English is a language, and at some point you should be using it to communicate. So, learning English should not be a solitary activity. Funnily enough, a lot of Authors say, that writing a book is a solidary activity, so like every thing else, there are no hard and fast rules.

Your description of the class, makes it sound as if it is not very much fun. However, I think you will find, that a lot of people are prepared to do things in a class, that they would not like to do on their own.

Something that is often said, is that 'learners' have common problems. So you can benefit, from overhearing what the teacher says to other students.

At the end of the day, you have to make your own decision. One of the things that you could do, is to approach the Class Teacher to express your concerns. It could be, that it is the wrong class for you.


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Torsten   Thu Sep 21, 2006 3:06 pm GMT
Hi Robin,

So basically what you are saying the main purpose of an English class and its English teacher is to motivate the students. Other than that I can't see any benefit that an English class could bring. All language activities you have to do in order to learn a language can and should be done outside of a classroom. Why? Simply because your English doesn't improve when most of the time you are exposed to bad grammar and pronunciation. Also, if your English teacher is responsible for your learning progress, then he or she selects the kind of materials you have to use. Why can't you select your own materials and work on your own? I guess the answer to that question is this: Most people need to be led, they need some kind of authority to tell them what to do and why. It's a bit like in kindergarten where the kids wouldn't know how to behave. An English class is pretty much the same. A bunch of grown up kids sitting in a room waiting to be told what to do...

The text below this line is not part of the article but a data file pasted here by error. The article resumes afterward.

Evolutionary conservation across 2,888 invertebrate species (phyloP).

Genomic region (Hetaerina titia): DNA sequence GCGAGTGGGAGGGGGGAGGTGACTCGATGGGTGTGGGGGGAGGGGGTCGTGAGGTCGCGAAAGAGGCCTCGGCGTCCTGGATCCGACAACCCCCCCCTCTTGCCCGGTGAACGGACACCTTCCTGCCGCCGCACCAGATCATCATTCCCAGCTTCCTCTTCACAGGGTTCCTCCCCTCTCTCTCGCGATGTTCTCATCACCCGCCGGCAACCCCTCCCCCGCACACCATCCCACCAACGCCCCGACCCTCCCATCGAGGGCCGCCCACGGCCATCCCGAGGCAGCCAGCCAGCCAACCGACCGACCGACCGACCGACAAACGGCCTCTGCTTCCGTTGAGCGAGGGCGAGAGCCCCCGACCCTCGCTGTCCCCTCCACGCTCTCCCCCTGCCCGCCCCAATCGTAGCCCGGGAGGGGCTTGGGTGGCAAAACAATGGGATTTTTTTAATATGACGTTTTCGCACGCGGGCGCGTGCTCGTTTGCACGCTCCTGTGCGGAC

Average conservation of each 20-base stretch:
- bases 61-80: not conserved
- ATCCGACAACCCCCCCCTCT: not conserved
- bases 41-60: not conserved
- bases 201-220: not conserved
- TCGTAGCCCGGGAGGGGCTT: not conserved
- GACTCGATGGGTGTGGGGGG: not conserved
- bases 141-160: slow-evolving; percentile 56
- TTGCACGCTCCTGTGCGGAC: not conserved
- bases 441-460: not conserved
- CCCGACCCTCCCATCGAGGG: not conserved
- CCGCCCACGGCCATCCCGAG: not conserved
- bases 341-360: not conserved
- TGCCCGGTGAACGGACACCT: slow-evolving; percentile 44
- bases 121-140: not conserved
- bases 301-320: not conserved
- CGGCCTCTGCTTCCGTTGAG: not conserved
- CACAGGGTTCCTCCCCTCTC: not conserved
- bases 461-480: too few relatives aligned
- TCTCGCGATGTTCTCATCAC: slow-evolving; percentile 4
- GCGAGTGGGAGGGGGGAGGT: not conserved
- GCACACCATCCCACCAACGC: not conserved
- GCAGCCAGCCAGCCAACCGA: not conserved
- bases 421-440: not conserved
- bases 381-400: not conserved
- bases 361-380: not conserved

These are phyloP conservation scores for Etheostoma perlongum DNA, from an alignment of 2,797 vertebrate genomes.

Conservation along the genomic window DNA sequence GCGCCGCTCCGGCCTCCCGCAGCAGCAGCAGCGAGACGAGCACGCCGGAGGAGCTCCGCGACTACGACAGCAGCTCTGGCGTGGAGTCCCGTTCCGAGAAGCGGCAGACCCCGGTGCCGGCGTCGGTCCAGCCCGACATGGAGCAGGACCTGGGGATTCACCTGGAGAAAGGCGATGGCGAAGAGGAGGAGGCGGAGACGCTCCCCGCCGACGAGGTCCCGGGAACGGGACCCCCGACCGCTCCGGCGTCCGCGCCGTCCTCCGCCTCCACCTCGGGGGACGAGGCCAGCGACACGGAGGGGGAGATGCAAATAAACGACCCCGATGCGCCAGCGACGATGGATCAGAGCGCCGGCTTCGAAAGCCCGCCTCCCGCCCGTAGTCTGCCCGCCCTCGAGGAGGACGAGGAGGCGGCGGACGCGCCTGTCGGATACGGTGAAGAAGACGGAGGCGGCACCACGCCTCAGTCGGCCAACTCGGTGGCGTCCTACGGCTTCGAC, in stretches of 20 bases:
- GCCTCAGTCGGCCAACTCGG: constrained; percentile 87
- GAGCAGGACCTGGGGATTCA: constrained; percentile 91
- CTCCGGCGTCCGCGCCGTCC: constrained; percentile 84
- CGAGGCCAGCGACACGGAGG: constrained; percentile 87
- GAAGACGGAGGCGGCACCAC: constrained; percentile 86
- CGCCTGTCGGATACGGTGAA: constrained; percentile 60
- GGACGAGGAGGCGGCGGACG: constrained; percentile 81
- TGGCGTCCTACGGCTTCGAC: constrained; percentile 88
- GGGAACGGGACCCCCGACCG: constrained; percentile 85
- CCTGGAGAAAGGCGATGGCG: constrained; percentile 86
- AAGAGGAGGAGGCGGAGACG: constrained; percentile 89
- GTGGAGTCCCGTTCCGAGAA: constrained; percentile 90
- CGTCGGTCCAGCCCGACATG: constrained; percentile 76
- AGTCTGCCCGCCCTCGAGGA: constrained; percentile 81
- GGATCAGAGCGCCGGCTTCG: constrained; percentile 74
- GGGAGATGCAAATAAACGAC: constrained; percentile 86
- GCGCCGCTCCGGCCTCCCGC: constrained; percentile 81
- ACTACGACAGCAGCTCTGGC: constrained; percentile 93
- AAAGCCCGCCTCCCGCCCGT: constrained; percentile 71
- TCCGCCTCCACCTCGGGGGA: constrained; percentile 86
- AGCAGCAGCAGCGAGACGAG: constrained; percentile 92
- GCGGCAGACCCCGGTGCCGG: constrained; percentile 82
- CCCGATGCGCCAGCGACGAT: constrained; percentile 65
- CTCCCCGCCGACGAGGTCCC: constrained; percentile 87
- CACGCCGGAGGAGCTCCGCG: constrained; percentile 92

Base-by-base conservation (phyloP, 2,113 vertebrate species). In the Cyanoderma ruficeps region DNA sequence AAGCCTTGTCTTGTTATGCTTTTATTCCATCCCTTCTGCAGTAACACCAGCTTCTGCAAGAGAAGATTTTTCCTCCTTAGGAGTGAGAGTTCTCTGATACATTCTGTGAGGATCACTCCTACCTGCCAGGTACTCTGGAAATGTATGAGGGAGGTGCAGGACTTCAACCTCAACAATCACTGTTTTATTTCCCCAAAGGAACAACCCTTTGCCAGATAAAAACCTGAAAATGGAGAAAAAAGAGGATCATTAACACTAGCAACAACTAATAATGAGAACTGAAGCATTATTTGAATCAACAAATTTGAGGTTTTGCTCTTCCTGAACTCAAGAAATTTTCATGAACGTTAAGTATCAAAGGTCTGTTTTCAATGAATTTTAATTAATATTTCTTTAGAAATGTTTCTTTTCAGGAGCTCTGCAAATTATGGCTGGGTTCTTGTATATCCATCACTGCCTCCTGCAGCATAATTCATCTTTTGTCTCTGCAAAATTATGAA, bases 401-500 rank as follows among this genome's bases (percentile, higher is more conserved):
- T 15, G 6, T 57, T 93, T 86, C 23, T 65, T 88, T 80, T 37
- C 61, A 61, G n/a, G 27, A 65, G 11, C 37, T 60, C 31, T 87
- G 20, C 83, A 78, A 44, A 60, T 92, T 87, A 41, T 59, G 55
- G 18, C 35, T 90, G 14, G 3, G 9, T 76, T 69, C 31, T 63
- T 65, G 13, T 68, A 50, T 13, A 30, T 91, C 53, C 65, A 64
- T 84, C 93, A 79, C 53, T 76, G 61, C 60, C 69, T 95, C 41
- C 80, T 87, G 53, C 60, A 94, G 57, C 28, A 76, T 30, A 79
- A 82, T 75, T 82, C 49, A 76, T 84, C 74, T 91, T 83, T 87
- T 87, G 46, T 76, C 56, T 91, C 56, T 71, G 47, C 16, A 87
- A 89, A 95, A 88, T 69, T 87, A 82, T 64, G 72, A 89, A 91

Boy   Thu Sep 21, 2006 6:37 pm GMT
English classes are only good for dating ;) lol..this is kinda trend I am witnessing day by day outside ESL schools where I live.

I would be attending such schools because of talking with girls and making relationships with them not for learning English. One of my friends gave me a very interesting piece of advice: " a language can be learned but can't be taught". so true every word of it. We should not expect from our teachers that they will inject the language into our brains. We have to do a lot of independent learning on our own. That's why I spend my money on buying hollywood movies and sitcoms rather than on joining an English insititute. Can you tell me which way of learning is effective: Watching Shrek1 $ 2 or listening to an English teacher for an hour with his poor pronunciation and a mixture of his native language and English.

There pops up another question. If these teachers don't teach the language, how will they earn money for their living?
Robin   Thu Sep 21, 2006 11:59 pm GMT
<<<< " a language can be learned but can't be taught". >>>>

I have never sucessfully learnt a foreign (second) language. But that statement seems to contain a great deal of common sense.

I would have thought that there are things that can be taught in a class.